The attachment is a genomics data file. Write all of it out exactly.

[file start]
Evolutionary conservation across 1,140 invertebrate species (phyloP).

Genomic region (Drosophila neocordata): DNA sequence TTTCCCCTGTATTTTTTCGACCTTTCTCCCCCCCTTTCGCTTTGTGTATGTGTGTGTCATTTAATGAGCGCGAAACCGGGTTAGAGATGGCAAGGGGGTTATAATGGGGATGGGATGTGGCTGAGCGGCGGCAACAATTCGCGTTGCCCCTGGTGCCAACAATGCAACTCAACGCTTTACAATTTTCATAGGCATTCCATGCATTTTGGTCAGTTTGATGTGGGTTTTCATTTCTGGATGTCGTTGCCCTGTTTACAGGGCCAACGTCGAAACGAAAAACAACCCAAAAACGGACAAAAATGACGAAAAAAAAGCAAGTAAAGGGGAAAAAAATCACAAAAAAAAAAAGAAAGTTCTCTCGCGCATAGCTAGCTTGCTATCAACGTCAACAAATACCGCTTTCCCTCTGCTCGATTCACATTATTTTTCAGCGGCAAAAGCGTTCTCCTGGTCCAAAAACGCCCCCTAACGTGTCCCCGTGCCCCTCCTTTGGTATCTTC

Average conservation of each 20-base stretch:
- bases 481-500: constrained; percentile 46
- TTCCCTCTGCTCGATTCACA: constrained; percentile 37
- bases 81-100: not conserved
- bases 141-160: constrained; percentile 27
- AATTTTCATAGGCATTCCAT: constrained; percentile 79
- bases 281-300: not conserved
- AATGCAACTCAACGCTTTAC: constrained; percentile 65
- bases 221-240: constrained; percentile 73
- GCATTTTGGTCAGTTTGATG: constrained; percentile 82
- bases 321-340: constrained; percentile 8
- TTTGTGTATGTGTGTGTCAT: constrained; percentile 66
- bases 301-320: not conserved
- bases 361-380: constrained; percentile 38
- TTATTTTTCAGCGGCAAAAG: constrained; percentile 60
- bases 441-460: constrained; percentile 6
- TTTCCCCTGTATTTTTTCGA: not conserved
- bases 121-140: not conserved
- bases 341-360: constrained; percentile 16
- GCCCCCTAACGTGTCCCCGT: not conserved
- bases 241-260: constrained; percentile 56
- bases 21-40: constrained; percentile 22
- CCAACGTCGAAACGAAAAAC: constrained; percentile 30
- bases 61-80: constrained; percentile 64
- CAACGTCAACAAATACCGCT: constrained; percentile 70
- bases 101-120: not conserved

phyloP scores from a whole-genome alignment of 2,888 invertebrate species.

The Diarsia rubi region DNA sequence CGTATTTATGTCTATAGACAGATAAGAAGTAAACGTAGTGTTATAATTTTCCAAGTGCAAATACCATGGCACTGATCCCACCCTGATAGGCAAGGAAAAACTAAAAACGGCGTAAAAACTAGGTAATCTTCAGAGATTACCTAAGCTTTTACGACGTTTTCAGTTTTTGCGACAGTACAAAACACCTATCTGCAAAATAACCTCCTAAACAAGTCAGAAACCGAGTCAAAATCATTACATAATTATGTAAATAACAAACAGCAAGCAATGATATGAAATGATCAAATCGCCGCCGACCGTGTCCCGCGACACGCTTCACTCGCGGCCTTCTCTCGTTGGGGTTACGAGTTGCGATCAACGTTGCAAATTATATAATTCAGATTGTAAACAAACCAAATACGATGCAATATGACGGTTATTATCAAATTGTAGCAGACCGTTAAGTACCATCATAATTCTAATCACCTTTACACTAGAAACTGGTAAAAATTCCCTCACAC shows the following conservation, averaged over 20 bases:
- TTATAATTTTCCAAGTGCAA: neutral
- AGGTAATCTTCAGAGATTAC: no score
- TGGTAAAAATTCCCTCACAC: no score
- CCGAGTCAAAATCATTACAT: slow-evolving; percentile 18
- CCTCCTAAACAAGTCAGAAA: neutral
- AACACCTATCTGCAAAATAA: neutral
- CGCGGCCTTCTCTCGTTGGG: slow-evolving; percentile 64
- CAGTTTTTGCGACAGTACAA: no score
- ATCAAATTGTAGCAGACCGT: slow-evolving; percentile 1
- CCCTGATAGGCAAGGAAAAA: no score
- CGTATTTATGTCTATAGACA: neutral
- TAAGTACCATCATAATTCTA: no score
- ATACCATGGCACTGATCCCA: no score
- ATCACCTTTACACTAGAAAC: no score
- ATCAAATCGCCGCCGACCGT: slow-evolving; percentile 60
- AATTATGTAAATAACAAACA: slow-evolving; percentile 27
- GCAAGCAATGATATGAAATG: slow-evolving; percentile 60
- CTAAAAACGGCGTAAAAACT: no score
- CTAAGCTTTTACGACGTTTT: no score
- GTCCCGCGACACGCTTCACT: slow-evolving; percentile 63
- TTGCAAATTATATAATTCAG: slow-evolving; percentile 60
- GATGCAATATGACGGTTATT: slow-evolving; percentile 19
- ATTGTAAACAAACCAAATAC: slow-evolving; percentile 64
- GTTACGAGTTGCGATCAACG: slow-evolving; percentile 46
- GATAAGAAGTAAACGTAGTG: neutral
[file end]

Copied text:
Evolutionary conservation across 1,140 invertebrate species (phyloP).

Genomic region (Drosophila neocordata): DNA sequence TTTCCCCTGTATTTTTTCGACCTTTCTCCCCCCCTTTCGCTTTGTGTATGTGTGTGTCATTTAATGAGCGCGAAACCGGGTTAGAGATGGCAAGGGGGTTATAATGGGGATGGGATGTGGCTGAGCGGCGGCAACAATTCGCGTTGCCCCTGGTGCCAACAATGCAACTCAACGCTTTACAATTTTCATAGGCATTCCATGCATTTTGGTCAGTTTGATGTGGGTTTTCATTTCTGGATGTCGTTGCCCTGTTTACAGGGCCAACGTCGAAACGAAAAACAACCCAAAAACGGACAAAAATGACGAAAAAAAAGCAAGTAAAGGGGAAAAAAATCACAAAAAAAAAAAGAAAGTTCTCTCGCGCATAGCTAGCTTGCTATCAACGTCAACAAATACCGCTTTCCCTCTGCTCGATTCACATTATTTTTCAGCGGCAAAAGCGTTCTCCTGGTCCAAAAACGCCCCCTAACGTGTCCCCGTGCCCCTCCTTTGGTATCTTC

Average conservation of each 20-base stretch:
- bases 481-500: constrained; percentile 46
- TTCCCTCTGCTCGATTCACA: constrained; percentile 37
- bases 81-100: not conserved
- bases 141-160: constrained; percentile 27
- AATTTTCATAGGCATTCCAT: constrained; percentile 79
- bases 281-300: not conserved
- AATGCAACTCAACGCTTTAC: constrained; percentile 65
- bases 221-240: constrained; percentile 73
- GCATTTTGGTCAGTTTGATG: constrained; percentile 82
- bases 321-340: constrained; percentile 8
- TTTGTGTATGTGTGTGTCAT: constrained; percentile 66
- bases 301-320: not conserved
- bases 361-380: constrained; percentile 38
- TTATTTTTCAGCGGCAAAAG: constrained; percentile 60
- bases 441-460: constrained; percentile 6
- TTTCCCCTGTATTTTTTCGA: not conserved
- bases 121-140: not conserved
- bases 341-360: constrained; percentile 16
- GCCCCCTAACGTGTCCCCGT: not conserved
- bases 241-260: constrained; percentile 56
- bases 21-40: constrained; percentile 22
- CCAACGTCGAAACGAAAAAC: constrained; percentile 30
- bases 61-80: constrained; percentile 64
- CAACGTCAACAAATACCGCT: constrained; percentile 70
- bases 101-120: not conserved

phyloP scores from a whole-genome alignment of 2,888 invertebrate species.

The Diarsia rubi region DNA sequence CGTATTTATGTCTATAGACAGATAAGAAGTAAACGTAGTGTTATAATTTTCCAAGTGCAAATACCATGGCACTGATCCCACCCTGATAGGCAAGGAAAAACTAAAAACGGCGTAAAAACTAGGTAATCTTCAGAGATTACCTAAGCTTTTACGACGTTTTCAGTTTTTGCGACAGTACAAAACACCTATCTGCAAAATAACCTCCTAAACAAGTCAGAAACCGAGTCAAAATCATTACATAATTATGTAAATAACAAACAGCAAGCAATGATATGAAATGATCAAATCGCCGCCGACCGTGTCCCGCGACACGCTTCACTCGCGGCCTTCTCTCGTTGGGGTTACGAGTTGCGATCAACGTTGCAAATTATATAATTCAGATTGTAAACAAACCAAATACGATGCAATATGACGGTTATTATCAAATTGTAGCAGACCGTTAAGTACCATCATAATTCTAATCACCTTTACACTAGAAACTGGTAAAAATTCCCTCACAC shows the following conservation, averaged over 20 bases:
- TTATAATTTTCCAAGTGCAA: neutral
- AGGTAATCTTCAGAGATTAC: no score
- TGGTAAAAATTCCCTCACAC: no score
- CCGAGTCAAAATCATTACAT: slow-evolving; percentile 18
- CCTCCTAAACAAGTCAGAAA: neutral
- AACACCTATCTGCAAAATAA: neutral
- CGCGGCCTTCTCTCGTTGGG: slow-evolving; percentile 64
- CAGTTTTTGCGACAGTACAA: no score
- ATCAAATTGTAGCAGACCGT: slow-evolving; percentile 1
- CCCTGATAGGCAAGGAAAAA: no score
- CGTATTTATGTCTATAGACA: neutral
- TAAGTACCATCATAATTCTA: no score
- ATACCATGGCACTGATCCCA: no score
- ATCACCTTTACACTAGAAAC: no score
- ATCAAATCGCCGCCGACCGT: slow-evolving; percentile 60
- AATTATGTAAATAACAAACA: slow-evolving; percentile 27
- GCAAGCAATGATATGAAATG: slow-evolving; percentile 60
- CTAAAAACGGCGTAAAAACT: no score
- CTAAGCTTTTACGACGTTTT: no score
- GTCCCGCGACACGCTTCACT: slow-evolving; percentile 63
- TTGCAAATTATATAATTCAG: slow-evolving; percentile 60
- GATGCAATATGACGGTTATT: slow-evolving; percentile 19
- ATTGTAAACAAACCAAATAC: slow-evolving; percentile 64
- GTTACGAGTTGCGATCAACG: slow-evolving; percentile 46
- GATAAGAAGTAAACGTAGTG: neutral